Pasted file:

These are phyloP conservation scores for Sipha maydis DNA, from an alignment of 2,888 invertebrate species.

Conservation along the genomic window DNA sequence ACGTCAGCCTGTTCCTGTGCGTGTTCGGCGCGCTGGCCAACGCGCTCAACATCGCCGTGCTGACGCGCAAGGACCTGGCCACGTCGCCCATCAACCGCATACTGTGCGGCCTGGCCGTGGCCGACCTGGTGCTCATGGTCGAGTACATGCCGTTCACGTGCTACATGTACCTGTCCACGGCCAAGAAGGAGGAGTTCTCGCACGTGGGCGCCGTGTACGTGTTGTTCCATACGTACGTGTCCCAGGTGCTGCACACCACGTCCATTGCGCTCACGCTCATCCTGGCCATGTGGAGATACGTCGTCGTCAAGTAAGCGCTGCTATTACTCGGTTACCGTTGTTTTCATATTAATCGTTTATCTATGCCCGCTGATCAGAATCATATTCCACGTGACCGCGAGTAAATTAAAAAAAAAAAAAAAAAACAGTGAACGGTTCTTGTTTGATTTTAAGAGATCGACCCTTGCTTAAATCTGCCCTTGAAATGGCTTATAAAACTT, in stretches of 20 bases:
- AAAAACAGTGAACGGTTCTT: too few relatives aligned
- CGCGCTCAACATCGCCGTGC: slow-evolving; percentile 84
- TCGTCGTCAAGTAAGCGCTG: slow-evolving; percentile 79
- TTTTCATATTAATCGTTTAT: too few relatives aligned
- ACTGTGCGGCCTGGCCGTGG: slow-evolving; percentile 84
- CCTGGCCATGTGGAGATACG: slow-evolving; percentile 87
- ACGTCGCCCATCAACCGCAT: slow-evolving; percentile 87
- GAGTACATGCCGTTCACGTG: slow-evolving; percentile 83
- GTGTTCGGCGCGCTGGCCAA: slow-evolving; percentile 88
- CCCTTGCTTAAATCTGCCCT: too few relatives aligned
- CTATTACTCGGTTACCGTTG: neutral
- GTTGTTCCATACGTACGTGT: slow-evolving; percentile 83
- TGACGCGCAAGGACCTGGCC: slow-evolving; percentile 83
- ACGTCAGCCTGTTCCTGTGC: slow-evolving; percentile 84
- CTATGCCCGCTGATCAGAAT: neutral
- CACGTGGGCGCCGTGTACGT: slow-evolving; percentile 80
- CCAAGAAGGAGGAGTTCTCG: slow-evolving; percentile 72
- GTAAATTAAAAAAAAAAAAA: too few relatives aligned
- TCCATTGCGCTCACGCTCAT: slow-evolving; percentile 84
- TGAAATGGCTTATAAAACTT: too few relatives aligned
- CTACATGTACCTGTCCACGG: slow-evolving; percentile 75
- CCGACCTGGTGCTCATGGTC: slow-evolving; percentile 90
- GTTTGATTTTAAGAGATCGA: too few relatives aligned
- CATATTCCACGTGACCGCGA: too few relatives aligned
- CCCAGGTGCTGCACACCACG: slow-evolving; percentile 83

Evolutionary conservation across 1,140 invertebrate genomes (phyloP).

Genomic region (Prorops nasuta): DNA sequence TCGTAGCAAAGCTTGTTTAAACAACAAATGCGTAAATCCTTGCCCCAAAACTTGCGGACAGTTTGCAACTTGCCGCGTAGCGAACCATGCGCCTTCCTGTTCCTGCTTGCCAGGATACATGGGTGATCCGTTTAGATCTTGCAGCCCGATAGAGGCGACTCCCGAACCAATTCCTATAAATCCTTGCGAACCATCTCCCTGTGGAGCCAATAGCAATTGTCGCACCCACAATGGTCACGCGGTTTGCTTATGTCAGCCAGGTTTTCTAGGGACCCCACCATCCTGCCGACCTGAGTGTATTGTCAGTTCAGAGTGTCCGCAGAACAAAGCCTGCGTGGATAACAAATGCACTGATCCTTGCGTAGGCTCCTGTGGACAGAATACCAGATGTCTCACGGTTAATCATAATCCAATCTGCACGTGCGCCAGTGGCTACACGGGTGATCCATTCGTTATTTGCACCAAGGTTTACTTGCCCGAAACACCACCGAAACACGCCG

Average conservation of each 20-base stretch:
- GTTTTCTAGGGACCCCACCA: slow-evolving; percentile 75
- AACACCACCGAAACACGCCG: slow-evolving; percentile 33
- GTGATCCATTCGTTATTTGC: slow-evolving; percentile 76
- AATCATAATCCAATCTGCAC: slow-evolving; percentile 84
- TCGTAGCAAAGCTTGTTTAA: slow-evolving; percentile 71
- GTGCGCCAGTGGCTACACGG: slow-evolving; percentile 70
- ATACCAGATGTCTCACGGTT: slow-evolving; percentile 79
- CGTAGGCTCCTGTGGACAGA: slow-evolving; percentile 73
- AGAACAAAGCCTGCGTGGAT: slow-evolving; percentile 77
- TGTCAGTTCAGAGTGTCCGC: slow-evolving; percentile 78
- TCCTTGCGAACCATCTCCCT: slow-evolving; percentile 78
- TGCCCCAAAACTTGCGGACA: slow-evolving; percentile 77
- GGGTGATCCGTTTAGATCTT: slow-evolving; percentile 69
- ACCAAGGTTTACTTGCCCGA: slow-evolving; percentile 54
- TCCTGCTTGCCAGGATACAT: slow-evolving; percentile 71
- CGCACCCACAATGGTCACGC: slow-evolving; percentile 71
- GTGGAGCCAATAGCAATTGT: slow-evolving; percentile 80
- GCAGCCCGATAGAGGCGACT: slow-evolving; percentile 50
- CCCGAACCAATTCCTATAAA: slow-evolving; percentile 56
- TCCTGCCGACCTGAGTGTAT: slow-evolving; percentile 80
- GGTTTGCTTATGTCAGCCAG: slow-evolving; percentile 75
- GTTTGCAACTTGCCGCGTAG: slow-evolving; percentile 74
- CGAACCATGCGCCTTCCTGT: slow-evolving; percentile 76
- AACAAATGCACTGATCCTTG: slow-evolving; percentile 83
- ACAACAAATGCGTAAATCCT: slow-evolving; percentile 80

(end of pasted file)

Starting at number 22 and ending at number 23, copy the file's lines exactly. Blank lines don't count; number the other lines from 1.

- TGAAATGGCTTATAAAACTT: too few relatives aligned
- CTACATGTACCTGTCCACGG: slow-evolving; percentile 75